Meet the Filmmakers: John Chester--'Rock Prophecies'

Editor's Note: Rock Prophecies, which screened as part of DocuWeeks 2009, comes out on DVD September 14, followed by a broadcast on PBS stations in October; check local listings. Here is an interview with the director of the film, John Chester.

Over the past couple of weeks, we at IDA have been introducing our community to the filmmakers whose work is represented in the DocuWeeksTM Theatrical Documentary Showcase, currently running through August 20 in New York City and Los Angeles. We asked the filmmakers to share the stories behind their films--the inspirations, the challenges and obstacles, the goals and objectives, the reactions to their films so far.

So, to continue this series of conversations, here is John Chester, director of Rock Prophecies..

Synopsis: Imagine seeing bands like Led Zeppelin or the Rolling Stones long before they became famous. Legendary rock photographer Robert Knight did just that, and has the photos to prove it. Rock Prophecies explores Knight's amazing career and follows him on
his quest to help the bands of today become the rock legends of tomorrow. When Knight stumbles upon Tyler Dow Bryant, a 16-year-old guitar phenom from Texas, he's convinced he may have found the next Stevie Ray Vaughan. Risking his reputation and career, Knight sets off on an unbelievable journey with Bryant to take their own shot at making history.

IDA:  How did you get started in documentary filmmaking?

John Chester: I was obsessed with video and film cameras, very much like the obsession story thread that runs through our film. I loved the way they looked and felt. The more time you spend on a curiosity, the more time it has to blossom. And like a lot of documentary storytellers, I'm also on the search to discover what makes people tick, what divides and connects us. So I picked up the camera when I was 12 and just started shooting short films about interesting people.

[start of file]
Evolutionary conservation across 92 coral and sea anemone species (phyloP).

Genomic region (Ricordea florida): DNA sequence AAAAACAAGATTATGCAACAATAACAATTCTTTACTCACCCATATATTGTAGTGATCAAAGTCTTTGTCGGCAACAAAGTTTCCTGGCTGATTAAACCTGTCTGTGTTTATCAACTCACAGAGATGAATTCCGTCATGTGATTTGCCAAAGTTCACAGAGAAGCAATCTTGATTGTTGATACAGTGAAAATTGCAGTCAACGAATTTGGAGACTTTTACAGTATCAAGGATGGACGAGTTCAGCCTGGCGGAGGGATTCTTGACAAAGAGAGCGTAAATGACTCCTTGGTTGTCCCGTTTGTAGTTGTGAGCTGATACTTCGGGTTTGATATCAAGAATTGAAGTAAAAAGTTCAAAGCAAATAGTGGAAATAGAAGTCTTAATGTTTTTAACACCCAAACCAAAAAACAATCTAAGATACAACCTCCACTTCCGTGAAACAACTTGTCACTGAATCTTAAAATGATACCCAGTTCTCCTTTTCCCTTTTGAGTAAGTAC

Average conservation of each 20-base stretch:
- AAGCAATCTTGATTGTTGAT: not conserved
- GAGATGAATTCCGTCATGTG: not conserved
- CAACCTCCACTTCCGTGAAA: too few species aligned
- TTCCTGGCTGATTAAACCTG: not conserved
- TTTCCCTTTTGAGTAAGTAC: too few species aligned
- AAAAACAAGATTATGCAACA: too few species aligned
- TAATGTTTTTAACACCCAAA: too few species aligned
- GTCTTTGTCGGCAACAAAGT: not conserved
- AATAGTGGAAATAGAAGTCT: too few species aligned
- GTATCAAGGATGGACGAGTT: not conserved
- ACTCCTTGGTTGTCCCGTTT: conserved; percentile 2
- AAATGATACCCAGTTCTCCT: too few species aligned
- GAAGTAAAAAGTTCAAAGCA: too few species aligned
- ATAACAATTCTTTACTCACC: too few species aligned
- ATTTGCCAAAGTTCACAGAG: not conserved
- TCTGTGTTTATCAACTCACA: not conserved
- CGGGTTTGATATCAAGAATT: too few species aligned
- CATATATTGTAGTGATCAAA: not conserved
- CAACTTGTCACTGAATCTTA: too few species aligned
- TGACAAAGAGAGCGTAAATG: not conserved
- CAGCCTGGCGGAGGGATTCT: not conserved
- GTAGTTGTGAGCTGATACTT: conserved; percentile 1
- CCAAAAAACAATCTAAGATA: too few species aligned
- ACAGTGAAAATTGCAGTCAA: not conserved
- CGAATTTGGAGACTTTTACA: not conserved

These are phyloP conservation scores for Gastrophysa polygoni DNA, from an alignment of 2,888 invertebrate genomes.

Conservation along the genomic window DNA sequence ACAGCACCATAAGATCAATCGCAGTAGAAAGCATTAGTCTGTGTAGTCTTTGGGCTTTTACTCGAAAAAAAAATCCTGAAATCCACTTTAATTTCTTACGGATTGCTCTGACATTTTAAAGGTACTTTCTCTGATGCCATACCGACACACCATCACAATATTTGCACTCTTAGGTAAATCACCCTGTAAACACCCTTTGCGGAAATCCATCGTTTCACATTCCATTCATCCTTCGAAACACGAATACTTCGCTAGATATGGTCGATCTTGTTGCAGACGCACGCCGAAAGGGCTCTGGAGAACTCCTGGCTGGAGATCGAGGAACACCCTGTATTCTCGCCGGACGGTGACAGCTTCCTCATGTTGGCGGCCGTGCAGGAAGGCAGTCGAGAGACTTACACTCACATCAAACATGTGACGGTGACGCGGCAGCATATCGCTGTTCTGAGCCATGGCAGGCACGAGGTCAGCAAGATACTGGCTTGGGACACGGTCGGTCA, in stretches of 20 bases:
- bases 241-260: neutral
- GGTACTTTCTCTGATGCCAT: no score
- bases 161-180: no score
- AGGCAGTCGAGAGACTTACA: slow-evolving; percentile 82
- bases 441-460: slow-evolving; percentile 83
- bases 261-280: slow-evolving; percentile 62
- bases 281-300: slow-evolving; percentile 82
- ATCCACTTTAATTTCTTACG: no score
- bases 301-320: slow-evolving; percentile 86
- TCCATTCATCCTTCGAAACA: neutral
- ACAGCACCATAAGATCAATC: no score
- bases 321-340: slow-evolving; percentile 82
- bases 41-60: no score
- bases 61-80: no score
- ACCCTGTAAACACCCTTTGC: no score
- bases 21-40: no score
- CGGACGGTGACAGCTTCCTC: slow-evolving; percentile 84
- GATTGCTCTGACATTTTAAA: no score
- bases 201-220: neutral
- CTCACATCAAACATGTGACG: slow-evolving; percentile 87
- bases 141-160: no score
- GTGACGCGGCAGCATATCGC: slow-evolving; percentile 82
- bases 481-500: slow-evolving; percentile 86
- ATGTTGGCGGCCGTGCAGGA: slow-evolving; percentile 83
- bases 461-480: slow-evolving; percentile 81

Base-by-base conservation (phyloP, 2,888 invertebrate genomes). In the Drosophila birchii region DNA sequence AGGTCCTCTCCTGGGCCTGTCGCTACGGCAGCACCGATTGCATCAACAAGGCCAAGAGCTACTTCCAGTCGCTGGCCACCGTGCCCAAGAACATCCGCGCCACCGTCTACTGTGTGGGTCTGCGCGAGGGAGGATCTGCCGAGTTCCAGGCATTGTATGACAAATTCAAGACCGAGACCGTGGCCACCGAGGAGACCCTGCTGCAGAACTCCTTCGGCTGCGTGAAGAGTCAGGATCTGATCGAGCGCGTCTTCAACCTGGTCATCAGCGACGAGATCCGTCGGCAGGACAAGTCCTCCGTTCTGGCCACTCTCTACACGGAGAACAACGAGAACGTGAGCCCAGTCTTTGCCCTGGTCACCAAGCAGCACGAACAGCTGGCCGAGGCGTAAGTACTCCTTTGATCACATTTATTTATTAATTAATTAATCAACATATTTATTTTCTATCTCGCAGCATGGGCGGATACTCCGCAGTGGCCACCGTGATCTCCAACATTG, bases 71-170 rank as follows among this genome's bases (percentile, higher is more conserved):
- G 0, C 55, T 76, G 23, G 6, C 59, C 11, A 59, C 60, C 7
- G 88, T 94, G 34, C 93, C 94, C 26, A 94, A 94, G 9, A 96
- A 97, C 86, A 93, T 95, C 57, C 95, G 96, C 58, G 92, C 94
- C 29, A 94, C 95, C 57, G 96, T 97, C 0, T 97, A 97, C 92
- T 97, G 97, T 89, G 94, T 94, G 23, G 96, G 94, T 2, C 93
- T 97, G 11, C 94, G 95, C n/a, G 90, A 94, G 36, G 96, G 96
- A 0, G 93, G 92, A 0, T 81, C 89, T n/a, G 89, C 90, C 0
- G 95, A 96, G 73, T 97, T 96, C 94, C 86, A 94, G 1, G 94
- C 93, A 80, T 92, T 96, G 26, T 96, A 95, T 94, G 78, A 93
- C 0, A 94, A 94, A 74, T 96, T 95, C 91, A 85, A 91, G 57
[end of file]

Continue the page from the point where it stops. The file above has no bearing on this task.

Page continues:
IDA:  What inspired you to make Rock Prophecies?

JC: Producer Tim Kaiser introduced me to photographer Robert Knight, the subject of the film. After that, it was a deeper curiosity ignited by this intuitive radar Knight used to find these guitar players first.

Everyone struggles with their life purpose. Many wait as if they will be told what will make them happiest. However, we see a few who actually figure it out early on. Those who do, know the path to "destiny" is not clear; it's murky. Destiny puts out this weak signal; you have to know how to listen. One problem is that few are encouraged early on to expand on what subtle things attract them...The shapes of a car? The notes on a music sheet? The feel and look of still cameras? It is in this expansion of seemingly insignificant fascinations that brilliant careers can manifest. The most
important thing is time--lots of time to adjust, build and add to what one ultimately becomes satisfied by. And the most important and often times dangerous ingredient is some mild case of OCD [obsessive-compulsive disorder].

Now, for legendary guitar players, it was the same path. Most obsessed over something indirectly related to guitar, but somehow ended up there and became known as...Guitar Player. But the path was still a path that only made sense after reflection, never during. The photographer Robert Knight looks for these clues in the young musicians that he finds. At times he literally looks for OCD.